5 Ways You Are (and Are Not) Expressing Your Love

And why it matters.

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What Is a "Love Language"?

Sounds cheesy, right? That's probably because it comes from a book published in 1992 titled The 5 Love Languages: The Secret to Love That Lasts that's—well—pretty cheesy.

But don't judge this book by its cover! The author, Gary Chapman, has decades of experience as a relationship counselor, and his insights into the ways we communicate our love and affection are spot-on.

We all speak a different love language.

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The theory goes that we all speak a different love language, or maybe a combination of love languages. To have a successful relationship, we need to understand each other's language.

Why You Need to Learn the Languages

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Knowing which languages you and your partner speak can help you better understand each other and strengthen your relationship. Not knowing them (what most of us are doing all the time) means you might miss a gesture of love or affection from your partner, and you might not express your affection in a way that will be noticed or understood.

Your partner might not speak your love language—and vice versa.

Ever wonder why your partner doesn't give you little gifts or tell you how much they appreciate you? It's not because they don't love you! They might just not speak the "gifting" or "words of affirmation" love languages. Are you not into holding hands but instead crave more time with your S.O.? You may be a native speaker of the "quality time" love language, but less interested in "physical touch" language.

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What's Your Love Language?

A good way to figure out your language is to think about the things you do for your partner, the things your partner does for you that make your day, as well as the things that you feel you need more of in a relationship (these three may all be the same!). These are likely your relationship priorities—and your love languages.

Take a look at the five love languages, below, and see which one (or ones) you speak!

Love Language No. 1: Words of Affirmation

This love language is all about expressing affection verbally. You tell your partner how much you care about them, how good they are at something, how special they are. If your gf or bf encourages you or gives you a compliment, you feel loved and supported. If you don't hear these things from them, you may feel like their affection isn't there. Hearing "I love you" is important to you if you speak this love language.

Love Language No. 2: Acts of Service

You express love with your actions. You're not one to say "I'm so lucky to be with you, you amazing Adonis," but you'll pick up something at the store that your bf or gf needs, or you'll pitch in with that project they're working on. Your partner doing the dishes when you're exhausted means everything to you: it tells you that they care. On the other hand, if they leave their dishes for you to do, or promise to help with something and then don't do it, you'll feel slighted.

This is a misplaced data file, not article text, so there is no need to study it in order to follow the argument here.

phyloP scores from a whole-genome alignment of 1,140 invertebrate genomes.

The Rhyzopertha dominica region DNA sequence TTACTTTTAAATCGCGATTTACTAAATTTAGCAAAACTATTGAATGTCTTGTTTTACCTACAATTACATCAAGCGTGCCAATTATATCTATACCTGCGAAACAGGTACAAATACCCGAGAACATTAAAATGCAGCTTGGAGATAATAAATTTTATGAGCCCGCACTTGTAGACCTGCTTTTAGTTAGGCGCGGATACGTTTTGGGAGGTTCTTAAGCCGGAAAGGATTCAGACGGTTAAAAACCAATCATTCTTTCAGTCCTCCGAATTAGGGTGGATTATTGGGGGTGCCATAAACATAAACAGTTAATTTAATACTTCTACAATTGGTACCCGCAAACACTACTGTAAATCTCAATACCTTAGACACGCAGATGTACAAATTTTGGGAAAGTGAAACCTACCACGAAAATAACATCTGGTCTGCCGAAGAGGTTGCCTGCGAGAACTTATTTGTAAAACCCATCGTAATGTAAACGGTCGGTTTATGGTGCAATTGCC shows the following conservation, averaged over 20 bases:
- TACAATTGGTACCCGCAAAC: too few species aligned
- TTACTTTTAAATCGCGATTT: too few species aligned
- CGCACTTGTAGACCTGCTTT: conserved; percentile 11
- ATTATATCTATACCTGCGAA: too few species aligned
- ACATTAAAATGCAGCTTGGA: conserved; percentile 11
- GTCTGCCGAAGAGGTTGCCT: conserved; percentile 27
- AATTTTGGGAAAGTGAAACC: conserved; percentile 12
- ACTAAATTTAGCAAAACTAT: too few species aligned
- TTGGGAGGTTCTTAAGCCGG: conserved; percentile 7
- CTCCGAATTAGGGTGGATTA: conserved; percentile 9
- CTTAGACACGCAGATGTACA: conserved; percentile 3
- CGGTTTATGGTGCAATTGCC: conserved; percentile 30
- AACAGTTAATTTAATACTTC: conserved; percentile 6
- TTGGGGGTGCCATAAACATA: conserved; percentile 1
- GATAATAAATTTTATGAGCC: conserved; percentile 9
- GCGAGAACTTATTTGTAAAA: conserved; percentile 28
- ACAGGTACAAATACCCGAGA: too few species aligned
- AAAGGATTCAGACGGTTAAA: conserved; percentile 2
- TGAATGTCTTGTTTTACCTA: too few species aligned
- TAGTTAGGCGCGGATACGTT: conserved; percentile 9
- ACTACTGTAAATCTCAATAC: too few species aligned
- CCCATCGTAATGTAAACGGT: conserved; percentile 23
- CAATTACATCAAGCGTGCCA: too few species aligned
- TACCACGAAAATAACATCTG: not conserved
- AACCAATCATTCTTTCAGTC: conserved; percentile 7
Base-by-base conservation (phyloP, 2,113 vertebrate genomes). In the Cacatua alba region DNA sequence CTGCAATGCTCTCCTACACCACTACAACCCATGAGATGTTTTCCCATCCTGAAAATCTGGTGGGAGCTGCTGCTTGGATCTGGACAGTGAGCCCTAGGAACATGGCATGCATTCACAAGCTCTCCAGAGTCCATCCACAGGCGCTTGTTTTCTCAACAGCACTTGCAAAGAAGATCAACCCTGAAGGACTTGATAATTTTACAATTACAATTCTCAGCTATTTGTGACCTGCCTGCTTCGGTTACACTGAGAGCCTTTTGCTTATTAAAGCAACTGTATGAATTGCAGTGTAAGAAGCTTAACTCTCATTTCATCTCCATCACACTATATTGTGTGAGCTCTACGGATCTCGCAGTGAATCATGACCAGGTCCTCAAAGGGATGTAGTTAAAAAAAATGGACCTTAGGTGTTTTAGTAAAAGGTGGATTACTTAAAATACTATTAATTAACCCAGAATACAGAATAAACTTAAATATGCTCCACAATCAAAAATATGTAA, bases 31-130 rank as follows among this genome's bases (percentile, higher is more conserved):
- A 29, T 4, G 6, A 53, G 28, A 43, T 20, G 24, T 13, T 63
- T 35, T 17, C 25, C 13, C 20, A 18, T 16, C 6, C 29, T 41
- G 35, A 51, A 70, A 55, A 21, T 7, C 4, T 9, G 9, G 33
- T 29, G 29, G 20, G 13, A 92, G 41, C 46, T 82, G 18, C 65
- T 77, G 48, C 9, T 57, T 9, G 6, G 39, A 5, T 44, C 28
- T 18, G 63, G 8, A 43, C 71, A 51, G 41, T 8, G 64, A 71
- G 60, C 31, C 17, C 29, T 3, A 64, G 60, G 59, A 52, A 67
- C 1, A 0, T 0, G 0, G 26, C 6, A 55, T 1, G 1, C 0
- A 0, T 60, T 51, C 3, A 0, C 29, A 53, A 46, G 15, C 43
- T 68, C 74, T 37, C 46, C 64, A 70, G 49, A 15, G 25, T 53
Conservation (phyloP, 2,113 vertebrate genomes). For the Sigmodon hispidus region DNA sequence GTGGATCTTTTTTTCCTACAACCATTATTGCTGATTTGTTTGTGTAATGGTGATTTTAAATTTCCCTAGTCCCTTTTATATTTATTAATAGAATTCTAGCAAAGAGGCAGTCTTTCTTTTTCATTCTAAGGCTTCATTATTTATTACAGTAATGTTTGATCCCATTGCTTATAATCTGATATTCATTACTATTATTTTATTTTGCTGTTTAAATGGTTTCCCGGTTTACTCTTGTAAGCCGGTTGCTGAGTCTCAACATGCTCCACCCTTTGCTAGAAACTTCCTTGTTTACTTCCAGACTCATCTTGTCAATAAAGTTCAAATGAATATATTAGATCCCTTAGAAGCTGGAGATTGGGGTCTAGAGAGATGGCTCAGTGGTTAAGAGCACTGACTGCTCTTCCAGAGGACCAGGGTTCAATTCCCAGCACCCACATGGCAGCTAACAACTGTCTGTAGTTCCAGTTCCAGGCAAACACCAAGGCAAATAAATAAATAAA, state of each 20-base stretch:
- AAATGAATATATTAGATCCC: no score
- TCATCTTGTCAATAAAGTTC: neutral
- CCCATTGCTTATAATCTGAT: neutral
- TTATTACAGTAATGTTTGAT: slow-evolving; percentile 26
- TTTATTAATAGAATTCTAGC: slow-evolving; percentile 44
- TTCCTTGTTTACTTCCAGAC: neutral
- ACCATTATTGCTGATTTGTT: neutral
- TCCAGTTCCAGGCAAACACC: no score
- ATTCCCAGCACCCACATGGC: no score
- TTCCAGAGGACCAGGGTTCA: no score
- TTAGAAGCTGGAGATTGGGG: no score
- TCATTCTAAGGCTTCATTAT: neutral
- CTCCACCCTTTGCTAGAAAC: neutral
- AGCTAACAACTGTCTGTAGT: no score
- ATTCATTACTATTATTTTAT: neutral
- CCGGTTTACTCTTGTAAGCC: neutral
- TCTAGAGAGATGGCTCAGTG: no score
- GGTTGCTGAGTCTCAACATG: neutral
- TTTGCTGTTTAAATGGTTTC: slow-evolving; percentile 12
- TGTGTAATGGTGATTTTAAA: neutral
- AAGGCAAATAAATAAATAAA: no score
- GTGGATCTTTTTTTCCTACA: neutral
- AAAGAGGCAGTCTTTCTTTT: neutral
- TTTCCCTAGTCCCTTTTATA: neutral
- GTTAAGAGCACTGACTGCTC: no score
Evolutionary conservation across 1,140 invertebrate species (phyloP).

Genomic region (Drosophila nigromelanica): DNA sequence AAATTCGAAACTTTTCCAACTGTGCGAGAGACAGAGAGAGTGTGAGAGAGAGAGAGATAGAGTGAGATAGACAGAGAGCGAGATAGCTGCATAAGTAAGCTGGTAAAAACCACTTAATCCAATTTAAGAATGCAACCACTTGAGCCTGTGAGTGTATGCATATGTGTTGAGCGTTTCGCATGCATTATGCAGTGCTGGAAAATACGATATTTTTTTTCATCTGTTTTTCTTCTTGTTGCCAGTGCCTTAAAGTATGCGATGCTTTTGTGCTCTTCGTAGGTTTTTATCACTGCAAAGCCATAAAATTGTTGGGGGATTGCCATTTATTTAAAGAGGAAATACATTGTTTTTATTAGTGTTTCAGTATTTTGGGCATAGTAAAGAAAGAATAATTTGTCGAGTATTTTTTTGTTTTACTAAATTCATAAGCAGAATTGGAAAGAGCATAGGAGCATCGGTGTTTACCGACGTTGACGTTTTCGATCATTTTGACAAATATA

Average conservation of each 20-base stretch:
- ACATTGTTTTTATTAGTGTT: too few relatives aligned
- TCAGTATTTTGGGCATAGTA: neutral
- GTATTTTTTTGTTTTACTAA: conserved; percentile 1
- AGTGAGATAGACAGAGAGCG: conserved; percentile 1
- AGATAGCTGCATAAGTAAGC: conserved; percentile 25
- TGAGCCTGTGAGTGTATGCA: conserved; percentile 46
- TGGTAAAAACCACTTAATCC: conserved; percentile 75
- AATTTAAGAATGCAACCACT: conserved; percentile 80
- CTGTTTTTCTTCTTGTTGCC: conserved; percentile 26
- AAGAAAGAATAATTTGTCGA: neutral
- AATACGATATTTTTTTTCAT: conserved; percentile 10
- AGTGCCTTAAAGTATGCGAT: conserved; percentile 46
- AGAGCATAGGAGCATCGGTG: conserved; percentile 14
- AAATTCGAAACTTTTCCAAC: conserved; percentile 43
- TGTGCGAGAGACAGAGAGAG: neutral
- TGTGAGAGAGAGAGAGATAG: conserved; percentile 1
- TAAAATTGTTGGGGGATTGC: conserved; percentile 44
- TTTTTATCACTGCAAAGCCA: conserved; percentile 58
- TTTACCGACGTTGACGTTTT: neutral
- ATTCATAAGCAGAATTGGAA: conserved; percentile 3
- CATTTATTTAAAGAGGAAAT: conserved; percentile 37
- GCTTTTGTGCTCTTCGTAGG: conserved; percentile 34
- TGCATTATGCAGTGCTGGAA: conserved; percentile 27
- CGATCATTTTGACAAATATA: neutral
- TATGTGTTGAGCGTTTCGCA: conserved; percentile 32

Love Language No. 3: Receiving Gifts

First off, don't feel weird if this is your love language! It doesn't mean you're materialistic. For you, a gift signals that you're thinking of your partner. It's a symbol of affection, and you might feel like something's missing if you don't receive any. This doesn't necessarily mean flowers, chocolates, or other grand gestures (although you're good with those, too)—a little tchotchke or a bottle of your favorite iced tea will say "I love you" loud and clear.

Love Language No. 4: Quality Time

Speakers of this language need time together, above all. It doesn't matter if you're just hanging out or walking around the neighborhood; the important thing is that you're paying attention to each other (that's the "quality" part—no multitasking!). And being listened to is included in this one, so "quality time" speakers need to be able to talk without being interrupted. Long-distance relationships and overly busy schedules will be hard for you.

Love Language No. 5: Physical Touch

If you're a "physical touch" speaker, you'll feel affection and love through physical contact. This includes sex, but it's more about a hand on your shoulder when things are tough or a long hug when you and your S.O. haven't seen each other in a while. If you speak this love language, you're probably "touchy," interspersing conversations with lots of physical connection, and a massage or a kiss communicates more to you than any words or actions.

OK, I Know My Languages. Now What?

Keep these in mind when you're with your bf or gf. If you speak the same love languages, you're one (big) step ahead of the game—congrats! Most of us, though, will need to adapt our behaviors and expectations to meld with our partner's love language.

Say your language is "physical touch" and you've never been into giving compliments or saying sweet things, but you're in a relationship with someone whose language is "words of affirmation." It may not come naturally, but give those sweet nothings a try! Let your partner know about your love language, too (screenshot it!), and see if they'll make an effort to be more touchy. Even if you're both awkward speaking the other's love language, the effort will mean a lot, and if all goes well, you'll be better able to—literally—feel the love.

For more information and to take the full love languages quiz, visit 5lovelanguages.com.

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